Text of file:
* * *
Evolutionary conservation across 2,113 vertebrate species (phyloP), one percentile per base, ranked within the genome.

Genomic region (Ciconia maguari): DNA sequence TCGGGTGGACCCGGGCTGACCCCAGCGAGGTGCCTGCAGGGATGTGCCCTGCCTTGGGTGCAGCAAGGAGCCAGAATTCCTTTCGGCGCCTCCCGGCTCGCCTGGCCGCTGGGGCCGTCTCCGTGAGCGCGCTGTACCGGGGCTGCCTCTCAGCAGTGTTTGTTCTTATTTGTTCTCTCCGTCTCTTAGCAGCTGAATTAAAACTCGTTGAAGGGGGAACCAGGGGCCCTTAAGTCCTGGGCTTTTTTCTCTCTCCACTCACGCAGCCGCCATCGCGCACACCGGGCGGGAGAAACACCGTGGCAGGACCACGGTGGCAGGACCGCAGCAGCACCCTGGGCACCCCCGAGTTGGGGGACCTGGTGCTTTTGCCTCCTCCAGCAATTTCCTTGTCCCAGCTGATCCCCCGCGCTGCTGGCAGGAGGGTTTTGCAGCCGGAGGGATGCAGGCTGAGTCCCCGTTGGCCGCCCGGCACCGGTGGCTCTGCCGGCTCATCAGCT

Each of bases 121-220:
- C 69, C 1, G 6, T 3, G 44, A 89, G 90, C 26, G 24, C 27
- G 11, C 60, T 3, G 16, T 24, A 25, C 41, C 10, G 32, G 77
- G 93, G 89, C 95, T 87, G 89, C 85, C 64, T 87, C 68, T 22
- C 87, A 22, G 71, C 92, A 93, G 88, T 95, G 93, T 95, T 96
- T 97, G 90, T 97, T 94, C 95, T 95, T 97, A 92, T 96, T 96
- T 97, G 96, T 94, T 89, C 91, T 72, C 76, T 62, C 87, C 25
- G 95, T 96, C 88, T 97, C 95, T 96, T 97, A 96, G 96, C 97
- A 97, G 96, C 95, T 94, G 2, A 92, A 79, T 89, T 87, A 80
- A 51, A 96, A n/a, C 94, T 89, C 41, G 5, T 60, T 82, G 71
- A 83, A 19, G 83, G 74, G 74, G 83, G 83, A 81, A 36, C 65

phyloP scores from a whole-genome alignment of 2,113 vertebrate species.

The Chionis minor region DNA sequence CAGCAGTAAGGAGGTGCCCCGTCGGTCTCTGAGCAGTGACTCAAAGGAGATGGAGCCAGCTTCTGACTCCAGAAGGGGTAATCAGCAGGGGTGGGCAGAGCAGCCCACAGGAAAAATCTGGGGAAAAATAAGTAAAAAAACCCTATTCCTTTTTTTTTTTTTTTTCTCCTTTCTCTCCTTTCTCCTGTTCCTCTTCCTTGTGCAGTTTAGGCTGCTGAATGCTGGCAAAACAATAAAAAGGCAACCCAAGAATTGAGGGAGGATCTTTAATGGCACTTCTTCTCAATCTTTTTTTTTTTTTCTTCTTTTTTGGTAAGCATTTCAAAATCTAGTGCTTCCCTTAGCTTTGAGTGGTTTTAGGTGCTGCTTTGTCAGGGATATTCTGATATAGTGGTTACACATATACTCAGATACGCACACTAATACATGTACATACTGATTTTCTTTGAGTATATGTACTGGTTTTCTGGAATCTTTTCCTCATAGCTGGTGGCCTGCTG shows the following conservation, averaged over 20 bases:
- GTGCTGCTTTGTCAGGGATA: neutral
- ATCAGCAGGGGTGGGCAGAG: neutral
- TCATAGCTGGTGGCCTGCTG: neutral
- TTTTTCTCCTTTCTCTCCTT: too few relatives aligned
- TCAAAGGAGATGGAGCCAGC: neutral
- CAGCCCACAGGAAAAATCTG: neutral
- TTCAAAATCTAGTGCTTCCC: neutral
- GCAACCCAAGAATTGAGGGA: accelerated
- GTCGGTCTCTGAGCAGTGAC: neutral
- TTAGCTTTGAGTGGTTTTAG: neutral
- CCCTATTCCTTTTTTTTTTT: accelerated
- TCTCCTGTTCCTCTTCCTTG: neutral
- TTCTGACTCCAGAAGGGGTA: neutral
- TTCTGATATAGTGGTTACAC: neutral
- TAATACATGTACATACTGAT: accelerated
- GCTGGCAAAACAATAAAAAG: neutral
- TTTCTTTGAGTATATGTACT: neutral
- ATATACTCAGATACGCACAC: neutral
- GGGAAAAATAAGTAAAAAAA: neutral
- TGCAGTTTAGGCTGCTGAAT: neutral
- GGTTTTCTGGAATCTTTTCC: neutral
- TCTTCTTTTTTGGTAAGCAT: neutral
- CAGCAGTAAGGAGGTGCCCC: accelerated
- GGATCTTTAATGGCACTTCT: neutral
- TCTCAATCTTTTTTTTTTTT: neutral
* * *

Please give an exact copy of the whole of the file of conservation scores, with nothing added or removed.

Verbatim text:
Evolutionary conservation across 2,113 vertebrate species (phyloP), one percentile per base, ranked within the genome.

Genomic region (Ciconia maguari): DNA sequence TCGGGTGGACCCGGGCTGACCCCAGCGAGGTGCCTGCAGGGATGTGCCCTGCCTTGGGTGCAGCAAGGAGCCAGAATTCCTTTCGGCGCCTCCCGGCTCGCCTGGCCGCTGGGGCCGTCTCCGTGAGCGCGCTGTACCGGGGCTGCCTCTCAGCAGTGTTTGTTCTTATTTGTTCTCTCCGTCTCTTAGCAGCTGAATTAAAACTCGTTGAAGGGGGAACCAGGGGCCCTTAAGTCCTGGGCTTTTTTCTCTCTCCACTCACGCAGCCGCCATCGCGCACACCGGGCGGGAGAAACACCGTGGCAGGACCACGGTGGCAGGACCGCAGCAGCACCCTGGGCACCCCCGAGTTGGGGGACCTGGTGCTTTTGCCTCCTCCAGCAATTTCCTTGTCCCAGCTGATCCCCCGCGCTGCTGGCAGGAGGGTTTTGCAGCCGGAGGGATGCAGGCTGAGTCCCCGTTGGCCGCCCGGCACCGGTGGCTCTGCCGGCTCATCAGCT

Each of bases 121-220:
- C 69, C 1, G 6, T 3, G 44, A 89, G 90, C 26, G 24, C 27
- G 11, C 60, T 3, G 16, T 24, A 25, C 41, C 10, G 32, G 77
- G 93, G 89, C 95, T 87, G 89, C 85, C 64, T 87, C 68, T 22
- C 87, A 22, G 71, C 92, A 93, G 88, T 95, G 93, T 95, T 96
- T 97, G 90, T 97, T 94, C 95, T 95, T 97, A 92, T 96, T 96
- T 97, G 96, T 94, T 89, C 91, T 72, C 76, T 62, C 87, C 25
- G 95, T 96, C 88, T 97, C 95, T 96, T 97, A 96, G 96, C 97
- A 97, G 96, C 95, T 94, G 2, A 92, A 79, T 89, T 87, A 80
- A 51, A 96, A n/a, C 94, T 89, C 41, G 5, T 60, T 82, G 71
- A 83, A 19, G 83, G 74, G 74, G 83, G 83, A 81, A 36, C 65

phyloP scores from a whole-genome alignment of 2,113 vertebrate species.

The Chionis minor region DNA sequence CAGCAGTAAGGAGGTGCCCCGTCGGTCTCTGAGCAGTGACTCAAAGGAGATGGAGCCAGCTTCTGACTCCAGAAGGGGTAATCAGCAGGGGTGGGCAGAGCAGCCCACAGGAAAAATCTGGGGAAAAATAAGTAAAAAAACCCTATTCCTTTTTTTTTTTTTTTTCTCCTTTCTCTCCTTTCTCCTGTTCCTCTTCCTTGTGCAGTTTAGGCTGCTGAATGCTGGCAAAACAATAAAAAGGCAACCCAAGAATTGAGGGAGGATCTTTAATGGCACTTCTTCTCAATCTTTTTTTTTTTTTCTTCTTTTTTGGTAAGCATTTCAAAATCTAGTGCTTCCCTTAGCTTTGAGTGGTTTTAGGTGCTGCTTTGTCAGGGATATTCTGATATAGTGGTTACACATATACTCAGATACGCACACTAATACATGTACATACTGATTTTCTTTGAGTATATGTACTGGTTTTCTGGAATCTTTTCCTCATAGCTGGTGGCCTGCTG shows the following conservation, averaged over 20 bases:
- GTGCTGCTTTGTCAGGGATA: neutral
- ATCAGCAGGGGTGGGCAGAG: neutral
- TCATAGCTGGTGGCCTGCTG: neutral
- TTTTTCTCCTTTCTCTCCTT: too few relatives aligned
- TCAAAGGAGATGGAGCCAGC: neutral
- CAGCCCACAGGAAAAATCTG: neutral
- TTCAAAATCTAGTGCTTCCC: neutral
- GCAACCCAAGAATTGAGGGA: accelerated
- GTCGGTCTCTGAGCAGTGAC: neutral
- TTAGCTTTGAGTGGTTTTAG: neutral
- CCCTATTCCTTTTTTTTTTT: accelerated
- TCTCCTGTTCCTCTTCCTTG: neutral
- TTCTGACTCCAGAAGGGGTA: neutral
- TTCTGATATAGTGGTTACAC: neutral
- TAATACATGTACATACTGAT: accelerated
- GCTGGCAAAACAATAAAAAG: neutral
- TTTCTTTGAGTATATGTACT: neutral
- ATATACTCAGATACGCACAC: neutral
- GGGAAAAATAAGTAAAAAAA: neutral
- TGCAGTTTAGGCTGCTGAAT: neutral
- GGTTTTCTGGAATCTTTTCC: neutral
- TCTTCTTTTTTGGTAAGCAT: neutral
- CAGCAGTAAGGAGGTGCCCC: accelerated
- GGATCTTTAATGGCACTTCT: neutral
- TCTCAATCTTTTTTTTTTTT: neutral